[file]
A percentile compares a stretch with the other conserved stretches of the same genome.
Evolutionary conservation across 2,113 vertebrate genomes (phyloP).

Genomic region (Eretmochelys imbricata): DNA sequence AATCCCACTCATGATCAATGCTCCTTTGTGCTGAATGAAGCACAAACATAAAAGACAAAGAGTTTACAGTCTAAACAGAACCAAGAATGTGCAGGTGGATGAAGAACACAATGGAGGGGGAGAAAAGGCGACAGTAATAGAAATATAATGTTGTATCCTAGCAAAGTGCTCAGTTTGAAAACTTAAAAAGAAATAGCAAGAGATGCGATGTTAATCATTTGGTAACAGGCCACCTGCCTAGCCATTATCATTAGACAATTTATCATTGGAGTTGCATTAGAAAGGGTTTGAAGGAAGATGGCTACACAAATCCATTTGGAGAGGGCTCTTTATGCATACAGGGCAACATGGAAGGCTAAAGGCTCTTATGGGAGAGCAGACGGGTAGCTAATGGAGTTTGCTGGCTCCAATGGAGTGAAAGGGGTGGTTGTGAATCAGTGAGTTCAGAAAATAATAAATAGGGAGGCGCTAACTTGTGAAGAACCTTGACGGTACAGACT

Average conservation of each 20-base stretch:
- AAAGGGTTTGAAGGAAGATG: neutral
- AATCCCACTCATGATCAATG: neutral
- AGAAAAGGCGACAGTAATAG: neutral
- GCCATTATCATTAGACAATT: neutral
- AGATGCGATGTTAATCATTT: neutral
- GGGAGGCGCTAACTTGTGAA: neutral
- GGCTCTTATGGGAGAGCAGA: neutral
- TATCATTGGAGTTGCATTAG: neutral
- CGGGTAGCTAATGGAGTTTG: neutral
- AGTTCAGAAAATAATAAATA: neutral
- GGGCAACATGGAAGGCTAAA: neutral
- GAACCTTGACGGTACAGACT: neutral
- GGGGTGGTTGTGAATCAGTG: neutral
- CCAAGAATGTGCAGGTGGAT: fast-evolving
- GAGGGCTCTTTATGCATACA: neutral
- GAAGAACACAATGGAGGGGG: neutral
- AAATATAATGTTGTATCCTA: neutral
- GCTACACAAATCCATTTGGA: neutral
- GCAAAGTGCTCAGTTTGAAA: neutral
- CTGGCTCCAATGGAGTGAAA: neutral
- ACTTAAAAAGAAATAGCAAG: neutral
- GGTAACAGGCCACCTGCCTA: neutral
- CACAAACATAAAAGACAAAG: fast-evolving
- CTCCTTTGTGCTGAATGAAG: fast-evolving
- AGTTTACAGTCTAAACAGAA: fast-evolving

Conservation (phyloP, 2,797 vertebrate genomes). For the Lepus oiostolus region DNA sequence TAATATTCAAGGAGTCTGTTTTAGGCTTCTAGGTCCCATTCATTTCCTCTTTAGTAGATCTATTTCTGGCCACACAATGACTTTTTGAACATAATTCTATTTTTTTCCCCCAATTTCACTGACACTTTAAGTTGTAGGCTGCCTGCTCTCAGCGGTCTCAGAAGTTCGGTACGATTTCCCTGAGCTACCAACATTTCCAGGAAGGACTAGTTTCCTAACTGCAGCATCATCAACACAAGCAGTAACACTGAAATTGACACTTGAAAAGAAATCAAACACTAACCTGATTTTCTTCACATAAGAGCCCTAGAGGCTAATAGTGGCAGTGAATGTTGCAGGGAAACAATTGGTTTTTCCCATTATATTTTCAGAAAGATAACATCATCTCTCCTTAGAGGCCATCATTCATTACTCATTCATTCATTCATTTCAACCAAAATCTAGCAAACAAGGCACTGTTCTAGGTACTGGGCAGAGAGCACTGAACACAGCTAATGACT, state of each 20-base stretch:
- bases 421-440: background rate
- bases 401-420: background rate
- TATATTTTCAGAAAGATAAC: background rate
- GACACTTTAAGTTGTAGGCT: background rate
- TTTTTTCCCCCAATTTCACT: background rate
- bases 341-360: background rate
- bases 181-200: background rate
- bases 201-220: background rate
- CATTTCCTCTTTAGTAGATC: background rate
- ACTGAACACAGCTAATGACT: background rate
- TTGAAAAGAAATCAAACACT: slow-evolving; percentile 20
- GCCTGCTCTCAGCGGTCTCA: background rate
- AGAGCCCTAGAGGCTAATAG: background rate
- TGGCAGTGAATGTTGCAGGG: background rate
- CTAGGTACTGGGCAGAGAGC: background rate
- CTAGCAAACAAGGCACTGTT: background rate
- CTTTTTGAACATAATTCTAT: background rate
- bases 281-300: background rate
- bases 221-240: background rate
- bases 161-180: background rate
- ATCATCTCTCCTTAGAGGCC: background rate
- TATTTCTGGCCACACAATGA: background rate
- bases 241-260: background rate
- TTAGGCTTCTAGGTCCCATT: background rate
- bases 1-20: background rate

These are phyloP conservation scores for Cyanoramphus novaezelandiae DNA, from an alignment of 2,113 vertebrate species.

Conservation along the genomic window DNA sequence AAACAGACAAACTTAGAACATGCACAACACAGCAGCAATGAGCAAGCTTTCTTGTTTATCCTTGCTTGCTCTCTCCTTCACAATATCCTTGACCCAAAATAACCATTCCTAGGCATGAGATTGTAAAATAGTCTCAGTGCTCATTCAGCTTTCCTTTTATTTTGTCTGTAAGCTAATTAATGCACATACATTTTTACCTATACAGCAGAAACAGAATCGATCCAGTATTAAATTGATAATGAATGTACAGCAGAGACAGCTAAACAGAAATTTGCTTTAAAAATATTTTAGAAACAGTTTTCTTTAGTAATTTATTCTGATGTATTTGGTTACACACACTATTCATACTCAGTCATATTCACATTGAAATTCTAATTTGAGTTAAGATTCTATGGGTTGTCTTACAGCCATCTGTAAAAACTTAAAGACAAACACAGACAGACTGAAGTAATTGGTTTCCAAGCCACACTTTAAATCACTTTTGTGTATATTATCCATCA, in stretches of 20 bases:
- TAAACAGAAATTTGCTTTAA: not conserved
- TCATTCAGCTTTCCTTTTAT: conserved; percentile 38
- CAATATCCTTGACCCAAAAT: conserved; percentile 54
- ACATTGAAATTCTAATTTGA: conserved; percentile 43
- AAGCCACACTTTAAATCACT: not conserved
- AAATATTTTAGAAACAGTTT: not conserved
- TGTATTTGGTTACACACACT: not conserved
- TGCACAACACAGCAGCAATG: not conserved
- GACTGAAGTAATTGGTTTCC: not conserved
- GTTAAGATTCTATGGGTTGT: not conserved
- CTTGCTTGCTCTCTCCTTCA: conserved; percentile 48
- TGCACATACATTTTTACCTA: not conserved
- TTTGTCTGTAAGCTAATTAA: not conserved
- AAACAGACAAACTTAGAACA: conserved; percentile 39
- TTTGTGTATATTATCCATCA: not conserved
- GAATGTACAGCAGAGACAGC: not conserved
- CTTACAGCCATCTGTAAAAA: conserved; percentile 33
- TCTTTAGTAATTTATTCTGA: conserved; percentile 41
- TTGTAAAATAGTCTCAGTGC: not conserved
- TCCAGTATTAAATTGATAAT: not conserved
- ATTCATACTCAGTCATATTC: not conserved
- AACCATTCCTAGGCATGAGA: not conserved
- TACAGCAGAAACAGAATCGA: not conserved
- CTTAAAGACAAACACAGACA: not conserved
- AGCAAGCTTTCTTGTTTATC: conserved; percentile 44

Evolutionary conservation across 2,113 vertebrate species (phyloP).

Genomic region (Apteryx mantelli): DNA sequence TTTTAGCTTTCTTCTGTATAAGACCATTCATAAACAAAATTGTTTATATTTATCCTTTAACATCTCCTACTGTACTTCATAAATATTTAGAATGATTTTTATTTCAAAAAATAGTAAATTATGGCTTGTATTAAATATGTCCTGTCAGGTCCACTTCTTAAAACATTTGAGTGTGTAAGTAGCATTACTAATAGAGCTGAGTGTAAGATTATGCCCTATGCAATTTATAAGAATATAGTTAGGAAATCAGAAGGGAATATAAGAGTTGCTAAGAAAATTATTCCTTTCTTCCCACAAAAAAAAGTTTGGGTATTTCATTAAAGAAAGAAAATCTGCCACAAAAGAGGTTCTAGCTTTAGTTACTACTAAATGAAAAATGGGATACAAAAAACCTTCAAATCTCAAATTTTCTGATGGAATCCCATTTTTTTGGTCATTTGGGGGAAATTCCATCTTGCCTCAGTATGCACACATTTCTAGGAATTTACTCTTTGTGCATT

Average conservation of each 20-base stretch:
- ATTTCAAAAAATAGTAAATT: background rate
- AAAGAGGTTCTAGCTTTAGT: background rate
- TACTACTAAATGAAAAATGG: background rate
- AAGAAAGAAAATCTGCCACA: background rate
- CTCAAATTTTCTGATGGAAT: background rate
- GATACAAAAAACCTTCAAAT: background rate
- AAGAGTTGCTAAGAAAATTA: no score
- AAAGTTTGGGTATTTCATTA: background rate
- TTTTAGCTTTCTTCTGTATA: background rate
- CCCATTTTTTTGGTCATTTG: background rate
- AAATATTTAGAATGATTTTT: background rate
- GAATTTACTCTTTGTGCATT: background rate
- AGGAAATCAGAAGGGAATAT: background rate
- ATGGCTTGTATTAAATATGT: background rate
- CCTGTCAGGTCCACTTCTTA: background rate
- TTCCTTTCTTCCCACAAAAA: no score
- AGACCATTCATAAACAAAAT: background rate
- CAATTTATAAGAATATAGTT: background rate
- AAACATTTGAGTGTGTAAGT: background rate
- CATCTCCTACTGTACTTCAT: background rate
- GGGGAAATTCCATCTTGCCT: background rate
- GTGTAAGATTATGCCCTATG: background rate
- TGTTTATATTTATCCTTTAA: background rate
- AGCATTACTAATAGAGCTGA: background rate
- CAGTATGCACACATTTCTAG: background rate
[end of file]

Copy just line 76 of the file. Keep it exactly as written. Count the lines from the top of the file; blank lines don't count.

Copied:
- TTGTAAAATAGTCTCAGTGC: not conserved